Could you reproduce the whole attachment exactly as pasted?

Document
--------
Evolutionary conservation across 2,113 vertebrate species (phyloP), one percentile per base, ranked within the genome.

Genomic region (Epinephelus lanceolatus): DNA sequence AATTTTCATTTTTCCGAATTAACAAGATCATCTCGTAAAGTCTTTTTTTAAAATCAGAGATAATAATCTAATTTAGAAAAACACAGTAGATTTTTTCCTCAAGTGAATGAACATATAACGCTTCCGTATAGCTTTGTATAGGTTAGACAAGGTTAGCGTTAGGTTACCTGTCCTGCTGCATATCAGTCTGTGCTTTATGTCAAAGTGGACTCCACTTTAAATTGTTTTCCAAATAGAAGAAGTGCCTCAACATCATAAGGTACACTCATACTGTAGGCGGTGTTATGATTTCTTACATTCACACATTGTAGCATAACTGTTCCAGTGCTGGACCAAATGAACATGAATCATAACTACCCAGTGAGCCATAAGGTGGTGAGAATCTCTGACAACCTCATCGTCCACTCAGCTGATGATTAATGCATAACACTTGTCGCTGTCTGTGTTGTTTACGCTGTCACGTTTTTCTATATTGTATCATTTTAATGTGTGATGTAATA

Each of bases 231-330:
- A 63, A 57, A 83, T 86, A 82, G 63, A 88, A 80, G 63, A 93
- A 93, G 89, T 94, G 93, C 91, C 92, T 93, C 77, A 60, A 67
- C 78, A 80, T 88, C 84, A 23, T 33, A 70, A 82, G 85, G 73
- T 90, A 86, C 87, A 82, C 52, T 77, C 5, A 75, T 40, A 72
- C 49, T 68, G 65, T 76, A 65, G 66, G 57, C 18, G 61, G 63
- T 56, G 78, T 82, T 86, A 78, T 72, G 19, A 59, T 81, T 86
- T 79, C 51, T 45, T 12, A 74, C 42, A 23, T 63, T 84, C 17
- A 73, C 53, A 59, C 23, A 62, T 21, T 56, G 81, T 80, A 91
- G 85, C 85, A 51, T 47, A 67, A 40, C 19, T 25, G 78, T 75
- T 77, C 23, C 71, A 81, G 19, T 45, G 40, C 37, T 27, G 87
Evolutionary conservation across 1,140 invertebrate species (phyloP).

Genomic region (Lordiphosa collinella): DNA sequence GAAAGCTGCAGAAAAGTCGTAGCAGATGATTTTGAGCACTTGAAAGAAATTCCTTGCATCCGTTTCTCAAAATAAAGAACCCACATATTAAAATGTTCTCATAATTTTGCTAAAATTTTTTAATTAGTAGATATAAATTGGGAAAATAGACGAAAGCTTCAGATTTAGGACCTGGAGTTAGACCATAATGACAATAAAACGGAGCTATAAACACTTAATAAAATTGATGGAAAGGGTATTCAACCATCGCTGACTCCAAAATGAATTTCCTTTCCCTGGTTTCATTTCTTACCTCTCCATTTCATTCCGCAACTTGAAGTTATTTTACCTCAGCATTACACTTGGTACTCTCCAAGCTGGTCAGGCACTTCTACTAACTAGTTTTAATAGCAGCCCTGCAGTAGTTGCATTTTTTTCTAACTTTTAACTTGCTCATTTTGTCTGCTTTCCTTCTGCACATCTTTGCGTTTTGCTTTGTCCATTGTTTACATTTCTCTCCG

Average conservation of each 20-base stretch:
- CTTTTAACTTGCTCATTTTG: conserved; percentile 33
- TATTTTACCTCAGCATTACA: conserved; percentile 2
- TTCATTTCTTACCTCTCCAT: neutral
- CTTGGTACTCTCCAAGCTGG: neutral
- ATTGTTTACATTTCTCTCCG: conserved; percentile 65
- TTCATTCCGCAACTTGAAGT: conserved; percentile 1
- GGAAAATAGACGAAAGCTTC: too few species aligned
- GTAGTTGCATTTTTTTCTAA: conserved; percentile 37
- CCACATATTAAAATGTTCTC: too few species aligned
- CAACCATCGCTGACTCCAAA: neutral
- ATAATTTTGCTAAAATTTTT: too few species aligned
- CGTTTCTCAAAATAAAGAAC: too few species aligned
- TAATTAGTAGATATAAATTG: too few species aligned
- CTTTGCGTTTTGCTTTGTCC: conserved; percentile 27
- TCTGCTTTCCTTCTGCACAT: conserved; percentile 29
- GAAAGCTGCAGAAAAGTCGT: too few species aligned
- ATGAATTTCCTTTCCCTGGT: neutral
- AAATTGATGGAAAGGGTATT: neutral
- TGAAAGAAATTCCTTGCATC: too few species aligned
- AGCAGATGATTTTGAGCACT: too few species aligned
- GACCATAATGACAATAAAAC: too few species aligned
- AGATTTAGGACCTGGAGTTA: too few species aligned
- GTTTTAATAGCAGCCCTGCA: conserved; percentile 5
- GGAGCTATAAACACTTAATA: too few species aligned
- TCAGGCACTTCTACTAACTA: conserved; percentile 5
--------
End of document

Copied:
Evolutionary conservation across 2,113 vertebrate species (phyloP), one percentile per base, ranked within the genome.

Genomic region (Epinephelus lanceolatus): DNA sequence AATTTTCATTTTTCCGAATTAACAAGATCATCTCGTAAAGTCTTTTTTTAAAATCAGAGATAATAATCTAATTTAGAAAAACACAGTAGATTTTTTCCTCAAGTGAATGAACATATAACGCTTCCGTATAGCTTTGTATAGGTTAGACAAGGTTAGCGTTAGGTTACCTGTCCTGCTGCATATCAGTCTGTGCTTTATGTCAAAGTGGACTCCACTTTAAATTGTTTTCCAAATAGAAGAAGTGCCTCAACATCATAAGGTACACTCATACTGTAGGCGGTGTTATGATTTCTTACATTCACACATTGTAGCATAACTGTTCCAGTGCTGGACCAAATGAACATGAATCATAACTACCCAGTGAGCCATAAGGTGGTGAGAATCTCTGACAACCTCATCGTCCACTCAGCTGATGATTAATGCATAACACTTGTCGCTGTCTGTGTTGTTTACGCTGTCACGTTTTTCTATATTGTATCATTTTAATGTGTGATGTAATA

Each of bases 231-330:
- A 63, A 57, A 83, T 86, A 82, G 63, A 88, A 80, G 63, A 93
- A 93, G 89, T 94, G 93, C 91, C 92, T 93, C 77, A 60, A 67
- C 78, A 80, T 88, C 84, A 23, T 33, A 70, A 82, G 85, G 73
- T 90, A 86, C 87, A 82, C 52, T 77, C 5, A 75, T 40, A 72
- C 49, T 68, G 65, T 76, A 65, G 66, G 57, C 18, G 61, G 63
- T 56, G 78, T 82, T 86, A 78, T 72, G 19, A 59, T 81, T 86
- T 79, C 51, T 45, T 12, A 74, C 42, A 23, T 63, T 84, C 17
- A 73, C 53, A 59, C 23, A 62, T 21, T 56, G 81, T 80, A 91
- G 85, C 85, A 51, T 47, A 67, A 40, C 19, T 25, G 78, T 75
- T 77, C 23, C 71, A 81, G 19, T 45, G 40, C 37, T 27, G 87
Evolutionary conservation across 1,140 invertebrate species (phyloP).

Genomic region (Lordiphosa collinella): DNA sequence GAAAGCTGCAGAAAAGTCGTAGCAGATGATTTTGAGCACTTGAAAGAAATTCCTTGCATCCGTTTCTCAAAATAAAGAACCCACATATTAAAATGTTCTCATAATTTTGCTAAAATTTTTTAATTAGTAGATATAAATTGGGAAAATAGACGAAAGCTTCAGATTTAGGACCTGGAGTTAGACCATAATGACAATAAAACGGAGCTATAAACACTTAATAAAATTGATGGAAAGGGTATTCAACCATCGCTGACTCCAAAATGAATTTCCTTTCCCTGGTTTCATTTCTTACCTCTCCATTTCATTCCGCAACTTGAAGTTATTTTACCTCAGCATTACACTTGGTACTCTCCAAGCTGGTCAGGCACTTCTACTAACTAGTTTTAATAGCAGCCCTGCAGTAGTTGCATTTTTTTCTAACTTTTAACTTGCTCATTTTGTCTGCTTTCCTTCTGCACATCTTTGCGTTTTGCTTTGTCCATTGTTTACATTTCTCTCCG

Average conservation of each 20-base stretch:
- CTTTTAACTTGCTCATTTTG: conserved; percentile 33
- TATTTTACCTCAGCATTACA: conserved; percentile 2
- TTCATTTCTTACCTCTCCAT: neutral
- CTTGGTACTCTCCAAGCTGG: neutral
- ATTGTTTACATTTCTCTCCG: conserved; percentile 65
- TTCATTCCGCAACTTGAAGT: conserved; percentile 1
- GGAAAATAGACGAAAGCTTC: too few species aligned
- GTAGTTGCATTTTTTTCTAA: conserved; percentile 37
- CCACATATTAAAATGTTCTC: too few species aligned
- CAACCATCGCTGACTCCAAA: neutral
- ATAATTTTGCTAAAATTTTT: too few species aligned
- CGTTTCTCAAAATAAAGAAC: too few species aligned
- TAATTAGTAGATATAAATTG: too few species aligned
- CTTTGCGTTTTGCTTTGTCC: conserved; percentile 27
- TCTGCTTTCCTTCTGCACAT: conserved; percentile 29
- GAAAGCTGCAGAAAAGTCGT: too few species aligned
- ATGAATTTCCTTTCCCTGGT: neutral
- AAATTGATGGAAAGGGTATT: neutral
- TGAAAGAAATTCCTTGCATC: too few species aligned
- AGCAGATGATTTTGAGCACT: too few species aligned
- GACCATAATGACAATAAAAC: too few species aligned
- AGATTTAGGACCTGGAGTTA: too few species aligned
- GTTTTAATAGCAGCCCTGCA: conserved; percentile 5
- GGAGCTATAAACACTTAATA: too few species aligned
- TCAGGCACTTCTACTAACTA: conserved; percentile 5